Despite still suffering from significant problems already mentioned, this is an example of Orphan Black starting to live up to its potential. This episode is full of intrigue, mystery, and suspense, and the closing scene is downright intense.
Overall rating: 7.3/10
“Variations Under Domestication”:
This is a really weird episode.
Orphan Black suffers from this constant clash where it seems to be trying to be an intelligent thriller, but it’s actually quite ridiculous a lot of the time. “Variations Under Domestication” is a great example of this — I honestly can’t tell if I’m laughing with this episode, or at it.
Much of this episode deals with Allison as her paranoia boils over. Convinced her husband, Donnie, is her monitor, she proceeds to duck tape him to a chair and torture him with a glue gun in an attempt to get him to confess.
Of course, she happens to pick the day she’s supposed to be hosting the neigbourhood potluck. She has to enlist Sarah to help her keep order, while desperately hoping no one notices there’s two of her running around or that her husband is screaming for help in the basement.
Then add to that appearances by Paul and Vic, and things just get increasingly screwed up.
I don’t quite know how to rate this episode. It’s not bad, and it’s got a lot of interesting story developments, but it’s a complete farce, and it feels way out of place with the deadly serious tone Orphan Black seems to be shooting for.
I will grudgingly admit that Paul is starting to get pretty interesting as a character. I didn’t like him at first as he wasn’t contributing much, and I find the actor a bit stiff, but his role is getting increasingly ambiguous, and that’s interesting. Just whose side is he on? Even he doesn’t seem to know anymore.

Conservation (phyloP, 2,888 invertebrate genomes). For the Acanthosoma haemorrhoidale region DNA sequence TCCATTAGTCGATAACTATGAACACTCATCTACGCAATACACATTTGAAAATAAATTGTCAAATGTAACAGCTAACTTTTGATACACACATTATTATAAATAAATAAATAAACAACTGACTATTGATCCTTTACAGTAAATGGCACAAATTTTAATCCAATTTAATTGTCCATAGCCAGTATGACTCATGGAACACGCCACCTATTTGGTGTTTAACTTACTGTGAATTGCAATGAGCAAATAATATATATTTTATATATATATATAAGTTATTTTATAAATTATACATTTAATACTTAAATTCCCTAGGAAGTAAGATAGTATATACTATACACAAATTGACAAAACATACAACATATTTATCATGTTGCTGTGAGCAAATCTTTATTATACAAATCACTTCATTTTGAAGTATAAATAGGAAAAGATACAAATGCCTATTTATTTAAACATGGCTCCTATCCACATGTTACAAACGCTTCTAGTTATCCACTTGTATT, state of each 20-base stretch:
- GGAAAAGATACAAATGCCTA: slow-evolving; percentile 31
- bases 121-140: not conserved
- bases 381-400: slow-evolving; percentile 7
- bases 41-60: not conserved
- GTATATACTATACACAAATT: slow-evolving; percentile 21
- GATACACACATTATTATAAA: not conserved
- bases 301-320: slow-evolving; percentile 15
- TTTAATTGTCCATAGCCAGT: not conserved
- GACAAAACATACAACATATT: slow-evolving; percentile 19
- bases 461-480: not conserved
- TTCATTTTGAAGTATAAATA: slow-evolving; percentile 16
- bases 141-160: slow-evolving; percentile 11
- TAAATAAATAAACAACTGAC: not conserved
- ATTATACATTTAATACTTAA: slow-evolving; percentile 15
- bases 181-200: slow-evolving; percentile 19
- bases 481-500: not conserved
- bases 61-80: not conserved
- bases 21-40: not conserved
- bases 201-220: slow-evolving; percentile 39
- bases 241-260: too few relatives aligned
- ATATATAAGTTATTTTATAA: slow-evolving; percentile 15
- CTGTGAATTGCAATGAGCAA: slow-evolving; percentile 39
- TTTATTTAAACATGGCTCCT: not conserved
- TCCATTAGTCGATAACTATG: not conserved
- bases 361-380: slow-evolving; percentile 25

Also, while I’m still utterly sick of Vic, at least he didn’t feel like such a distraction from the important story this time.
And it is a bit amusing how much he’s become the show’s whipping boy. He’s had his face bashed in by Sarah, he lost a finger to a drug dealer, Allison tasered and maced him, and Paul beat the snot out of him and nailed his hand to a chair. How much more punishment can this guy take?
“Variations Under Domestication” is also noteworthy for giving Cosima by far her biggest role to date, but unfortunately, this had the effect of her losing her crown as the only clone capable of common sense or good judgement.
Cosima is not only aware of monitors, she’s the one who suggested they existed in the first place. So when some mysterious stranger suddenly comes along to sweep her off her feet, you’d think she’d be suspicious. Not only does she not see anything odd about Delphine’s behavior, she becomes very testy when Sarah suggests something fishy might be going on.
What is going on with these clones? Donnie’s obviously not a spy, and Delphine couldn’t be a more obvious spy if the 007 theme played every time she walked on screen, but yet it’s the former who finds suspicion falling on him.
As an aside, I think the writers are playing with fire a little by making Cosima a lesbian when the other clones all appear to be heterosexual. That seems to be making a firm statement on the nurture side of the nature versus nurture debate, and that’s treading dangerously close to saying being gay is a choice.
It doesn’t bother me. I don’t think the writers had any ill intent in mind — I don’t think they even think that hard. But I could see some people getting pretty offended by it, rightly or wrongly.
Overall rating: 7/10
* * *
I’m starting to enjoy Orphan Black, and I’ll probably keep watching, but I can’t say I’d recommend it to others. It takes entirely too long to get started, and even once the plot is rolling, there’s a lot that just doesn’t hold up under any kind of scrutiny.